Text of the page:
MSI 870A Fuzion review

Enabling the mainstream to mix ATI and Nvidia in multi-GPU setups

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MSI 870a fuzion

The last time a motherboard appeared with Lucid's Hydra chip, it was aimed at the enthusiast and carried a price tag to match.

Now MSI is targeting the 870A Fuzion at a wider audience by pitching it at the mainstream end of the market, and by using a mainstream chipset, the AMD 870A, they've managed to keep costs down. It means they can fit the Lucid Hydra 200 chip and still pitch the board at under £200.

Leaving the Hydra chip aside for a moment, this is a nice board. MSI has overcome the limitations of the chipset by adding a second PCIe x16 graphics slot, so the board can support Crossfire regardless of the Hydra technology.

Using discrete chips for the SATA 6Gbps (Marvell) and USB 3.0 (NEC) has brought the board bang up to date. This means you may not get as many ports as you might via a chipset supporting these natively, but two of each is still better than none.

If you like tinkering about and adjusting all sorts of speed and voltage settings, then there'll be plenty to keep you occupied with the 870A Fuzion. It comes with MSI's Auto OC Genie, which auto-detects the best overclocking configuration for the board in the BIOS.

There's also Unlock CPU Core, which, as the name suggests, helps to unlock hidden cores on your CPU. If this automatic stuff isn't for you, you can get your hands dirty in the BIOS, changing settings. If you really muck this up then there's M-Flash, which enables you to re-flash the BIOS via a USB drive.

The cut-down nature of the 870A chipset can be clearly seen in the Cinebench and X264 benchmarks when it's compared against the more capable 890FX.

In the multi-CPU render test in Cinebench R10, the 870A Fuzion completes the test in 54.14 seconds, nearly eight seconds slower than the 890FX. It's the same picture with the X264 benchmark, with the 870A lagging behind the more advanced 890FX.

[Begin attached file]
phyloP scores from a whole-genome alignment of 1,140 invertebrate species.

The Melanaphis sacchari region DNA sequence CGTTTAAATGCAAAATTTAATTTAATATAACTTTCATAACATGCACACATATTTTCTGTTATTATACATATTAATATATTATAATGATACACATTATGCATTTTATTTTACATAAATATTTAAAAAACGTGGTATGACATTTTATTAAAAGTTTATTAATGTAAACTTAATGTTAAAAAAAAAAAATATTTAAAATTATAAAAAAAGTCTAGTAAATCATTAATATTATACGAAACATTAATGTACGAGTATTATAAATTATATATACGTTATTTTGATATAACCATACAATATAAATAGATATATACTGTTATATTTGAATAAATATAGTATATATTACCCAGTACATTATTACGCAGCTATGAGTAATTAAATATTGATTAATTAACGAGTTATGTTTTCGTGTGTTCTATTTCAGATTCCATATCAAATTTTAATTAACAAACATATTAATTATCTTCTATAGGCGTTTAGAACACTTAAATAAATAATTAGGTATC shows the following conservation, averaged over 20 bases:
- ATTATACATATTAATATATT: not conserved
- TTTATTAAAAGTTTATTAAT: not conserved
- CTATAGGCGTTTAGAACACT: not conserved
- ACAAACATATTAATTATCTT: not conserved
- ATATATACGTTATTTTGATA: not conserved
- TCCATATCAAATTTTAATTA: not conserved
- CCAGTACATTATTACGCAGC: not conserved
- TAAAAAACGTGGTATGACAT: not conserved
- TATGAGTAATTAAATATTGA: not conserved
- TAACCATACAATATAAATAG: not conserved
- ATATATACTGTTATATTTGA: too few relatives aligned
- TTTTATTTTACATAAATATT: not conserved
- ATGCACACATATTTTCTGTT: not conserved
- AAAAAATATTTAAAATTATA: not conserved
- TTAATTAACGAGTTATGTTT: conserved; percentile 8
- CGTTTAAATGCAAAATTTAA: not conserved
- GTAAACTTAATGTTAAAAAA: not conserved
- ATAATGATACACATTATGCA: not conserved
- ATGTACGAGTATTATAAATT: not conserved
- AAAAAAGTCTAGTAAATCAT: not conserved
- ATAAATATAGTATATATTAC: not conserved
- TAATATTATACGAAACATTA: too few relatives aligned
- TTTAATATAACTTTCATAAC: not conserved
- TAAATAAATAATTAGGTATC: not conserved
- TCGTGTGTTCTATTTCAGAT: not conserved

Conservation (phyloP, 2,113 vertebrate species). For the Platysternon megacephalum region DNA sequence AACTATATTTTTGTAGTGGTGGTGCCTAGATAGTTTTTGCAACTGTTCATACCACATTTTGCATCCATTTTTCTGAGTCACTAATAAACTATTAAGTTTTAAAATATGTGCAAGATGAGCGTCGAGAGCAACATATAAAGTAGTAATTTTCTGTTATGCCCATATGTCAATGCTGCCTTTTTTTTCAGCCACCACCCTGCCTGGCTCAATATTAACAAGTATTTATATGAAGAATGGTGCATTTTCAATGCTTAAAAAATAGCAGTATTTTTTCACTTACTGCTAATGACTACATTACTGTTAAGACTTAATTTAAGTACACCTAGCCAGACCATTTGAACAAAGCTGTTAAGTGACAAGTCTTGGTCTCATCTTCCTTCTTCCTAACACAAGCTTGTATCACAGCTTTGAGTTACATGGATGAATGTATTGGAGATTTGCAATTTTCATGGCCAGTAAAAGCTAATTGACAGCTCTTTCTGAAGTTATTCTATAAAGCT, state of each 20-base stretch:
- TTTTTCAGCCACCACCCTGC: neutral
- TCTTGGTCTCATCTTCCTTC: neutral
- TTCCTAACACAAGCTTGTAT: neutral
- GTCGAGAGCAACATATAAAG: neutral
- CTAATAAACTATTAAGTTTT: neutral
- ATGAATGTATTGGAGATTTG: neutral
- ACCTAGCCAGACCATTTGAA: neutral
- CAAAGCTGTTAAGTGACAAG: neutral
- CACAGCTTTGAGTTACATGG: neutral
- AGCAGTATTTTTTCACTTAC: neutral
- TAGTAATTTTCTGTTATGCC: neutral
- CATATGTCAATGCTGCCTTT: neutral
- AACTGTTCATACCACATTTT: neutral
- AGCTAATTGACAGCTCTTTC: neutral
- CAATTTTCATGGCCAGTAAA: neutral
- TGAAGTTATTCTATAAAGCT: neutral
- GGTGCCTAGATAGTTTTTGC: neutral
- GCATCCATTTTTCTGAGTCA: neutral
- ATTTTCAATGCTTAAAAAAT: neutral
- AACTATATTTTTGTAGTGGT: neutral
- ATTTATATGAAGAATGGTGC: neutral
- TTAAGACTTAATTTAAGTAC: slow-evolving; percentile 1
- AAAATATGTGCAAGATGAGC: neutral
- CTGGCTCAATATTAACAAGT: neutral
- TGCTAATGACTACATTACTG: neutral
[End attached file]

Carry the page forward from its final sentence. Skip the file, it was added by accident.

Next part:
The gaming performance results show what a good job MSI has done with engineering in the second PCIe slot. There isn't much of a difference in frame rates in Far Cry 2 between the 870A Fuzion and the 890FX. In Crossfire mode, the 890FX's native support achieved 94.42fps, while the 870A managed 89.59.

When it comes to the Lucid Hybrid chip, things get more complicated, because it seems very much game dependent.

The driver support appears to lean more towards ATI/AMD than Nvidia. When two ATI cards are installed together in a pseudo-Crossfire mode, the average frame rate score of 81.52fps in Far Cry 2 isn't that far away from the two standard setups of the 870A and the 890FX.

When it comes to Nvidia, it's a rather different picture. We got frame rates that, quite frankly, didn't make much sense – in the pseudo-SLI mode, the two cards seemed to show a marked decrease in frame rate than a single card.

Trying to sort out the Fermi performance of the Hydra chip is one of Lucid's top priorities, with frequent driver updates released to try to improve matters.

But on to the rather more important point, and the reason for Hydra's existence: can you put two cards with differing core architectures in the same motherboard and run them together?

Well, we have to say a qualified yes. There are still driver worries, because the performance with the mix of AMD and Nvidia cards falls somewhere between a single card and dual same architecture setups.

We liked

MSI's 870A is a well laid-out board that, despite the price tag, comes with many of the overclocking features found on more expensive boards in the range.

Even without the Lucid technology, it's a half-decent motherboard, but with it, it offers the potential of mixing AMD and Nvidia graphics card technologies on the same motherboard.

We disliked

Lucid's Hydra technology, although easy to install and run, isn't the finished article as yet, and in some cases hampers the graphics performance. There are also a couple of strange port positions on the motherboard.


We're pleased MSI has made the effort to try to pitch the idea of multi-GPU, multi-architecture cards at an audience where it possibly it makes more sense, but Lucid's technology still seems very much like a work in progress.

To its credit, Lucid is releasing driver updates on a regular basis as problems are ironed out, and it does at least offer SLI support for an AMD platform.

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